Preparing for your mediation

 

When preparing for a workplace mediation, it’s crucial to gather and organise relevant documents to facilitate a thorough and constructive resolution process. Here are key documents to prepare and hand over to the mediator (from the view of the employee):

 

Conflict resolution policy: obtain a copy of the organisation’s conflict resolution policy to understand the framework within which the mediation process will occur.

Employment contracts: review the employment contracts of the parties involved to identify any relevant terms, conditions, or clauses that may pertain to the dispute.

Employee handbook: refer to the employee handbook for workplace policies, code of conduct, and any relevant guidelines that may be pertinent to the conflict.

Performance reviews: collect performance reviews, evaluations, or any documented assessments that may be related to the issues raised in the conflict.

Email correspondence: gather relevant email exchanges, communication, or written documentation that may provide context or evidence related to the dispute.

Witness statements: if applicable, collect statements from witnesses who may have observed or have information about the conflict. Ensure these statements are voluntarily provided.

Incident reports: if the conflict stems from a specific incident, gather incident reports or documentation related to the event.

Attendance records: collect attendance records, if relevant, to address any disputes related to attendance, punctuality, or leave.

Medical records (if applicable): if health-related issues are involved, ensure you have consent to access medical records, providing relevant information for context.

Previous resolutions or disciplinary actions: review any past resolutions, warnings, or disciplinary actions related to the individuals involved in the dispute.

Organisational policies: familiarise yourself with organisational policies related to confidentiality, non-discrimination, and any other policies that may impact the mediation process.

Legal advice (if necessary): consider seeking legal advice to ensure compliance with relevant employment laws and regulations.

 

Proactive resolution to maintain a healthy workplace culture

 

The potential consequences of workplace conflicts are multifaceted, encompassing various risks that can detrimentally impact both individuals and the organisation as a whole. Firstly, there’s the risk of protracted and time-consuming formal proceedings, such as grievances and employment tribunal claims, which not only incur significant time and financial costs but also strain relationships within the workplace.

 

Additionally, conflicts may result in increased sickness absence costs as individuals affected take time off to personally cope with the aftermath. Management time is diverted from essential business operations to address conflicts, potentially hindering overall business management. The departure of affected individuals due to conflict can incur staff turnover, re-recruitment, and re-training costs. Lowered staff morale, stemming from unresolved conflicts, may lead to diminished commitment, thereby reducing overall productivity.

 

All Levels Employees

On an organisational level, disputes could be mediated between the following participants:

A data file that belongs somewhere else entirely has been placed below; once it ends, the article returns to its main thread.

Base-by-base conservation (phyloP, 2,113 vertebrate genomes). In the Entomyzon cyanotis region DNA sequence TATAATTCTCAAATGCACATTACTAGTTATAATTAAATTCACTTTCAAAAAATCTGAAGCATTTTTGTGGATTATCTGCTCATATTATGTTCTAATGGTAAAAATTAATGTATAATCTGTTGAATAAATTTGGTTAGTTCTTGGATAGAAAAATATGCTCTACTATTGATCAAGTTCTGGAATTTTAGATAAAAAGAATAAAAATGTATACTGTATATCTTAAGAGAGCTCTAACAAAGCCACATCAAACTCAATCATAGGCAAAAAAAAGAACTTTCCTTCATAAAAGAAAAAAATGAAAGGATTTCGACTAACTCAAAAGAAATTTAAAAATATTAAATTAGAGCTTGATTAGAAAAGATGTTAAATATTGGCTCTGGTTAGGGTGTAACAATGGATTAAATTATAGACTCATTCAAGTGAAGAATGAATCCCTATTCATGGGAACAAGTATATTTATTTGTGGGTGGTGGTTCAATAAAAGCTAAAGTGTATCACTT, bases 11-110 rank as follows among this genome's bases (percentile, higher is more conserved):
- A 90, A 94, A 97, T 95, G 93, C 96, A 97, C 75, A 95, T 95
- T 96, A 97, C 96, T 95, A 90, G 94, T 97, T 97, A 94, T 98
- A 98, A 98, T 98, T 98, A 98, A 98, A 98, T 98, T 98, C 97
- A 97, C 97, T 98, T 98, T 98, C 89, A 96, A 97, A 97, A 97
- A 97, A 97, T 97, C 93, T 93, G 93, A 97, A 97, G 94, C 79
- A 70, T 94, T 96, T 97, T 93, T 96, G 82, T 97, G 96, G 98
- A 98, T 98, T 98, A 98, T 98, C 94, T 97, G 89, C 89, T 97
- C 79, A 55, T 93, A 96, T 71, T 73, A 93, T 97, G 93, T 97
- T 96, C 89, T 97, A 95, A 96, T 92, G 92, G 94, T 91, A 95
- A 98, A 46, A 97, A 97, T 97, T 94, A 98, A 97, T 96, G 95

• among two or more staff members
• between staff and managers
• within management or between managers
• between staff and customers, clients, or stakeholders
• between partners, board members, or committee members
• within and between teams and groups

 

Responsibilities and qualities of an effective mediator

 

A workplace mediator is an impartial third party responsible for facilitating the resolution of conflicts and disputes within a professional setting. The mediator’s primary role is to guide communication and negotiation between conflicting parties, aiming to help them reach a mutually agreeable resolution. Workplace mediation serves as a structured process for resolving conflicts. Here’s how it works:

 

Controlled environment: mediation provides a safe and controlled space where employees can openly express their differences. Unlike heated arguments or passive-aggressive interactions, mediation encourages respectful dialogue.

Guidance on effective communication: a skilled mediator facilitates the conversation. They guide participants toward constructive communication techniques. This might involve active listening, empathy, and finding common ground.

Agreements and resolutions: through mediation, coworkers can collaboratively explore solutions. They negotiate and reach agreements that benefit both parties. These resolutions can range from improved communication practices to specific behavioural changes.

Benefits for all: the positive impact of workplace mediation extends beyond individual employees. When disputes are resolved, team dynamics improve, stress decreases, and productivity rises. Ultimately, the entire company benefits.

 

Remember, workplace mediation isn’t about assigning blame; it’s about finding common ground and fostering understanding. By addressing interpersonal differences proactively, organisations create a healthier, more cohesive work environment

Reach out to any of our nationwide DDR centres or on social media to find out more or to book an appointment:

          

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Workplace mediation is the compass that guides organisations through the nuances of employee relations, ensuring that disputes are navigated with empathy and fairness. Our mediators are skilled navigators, steering workplaces toward resolutions that foster a culture of productivity, inclusivity, and lasting professional relationships.

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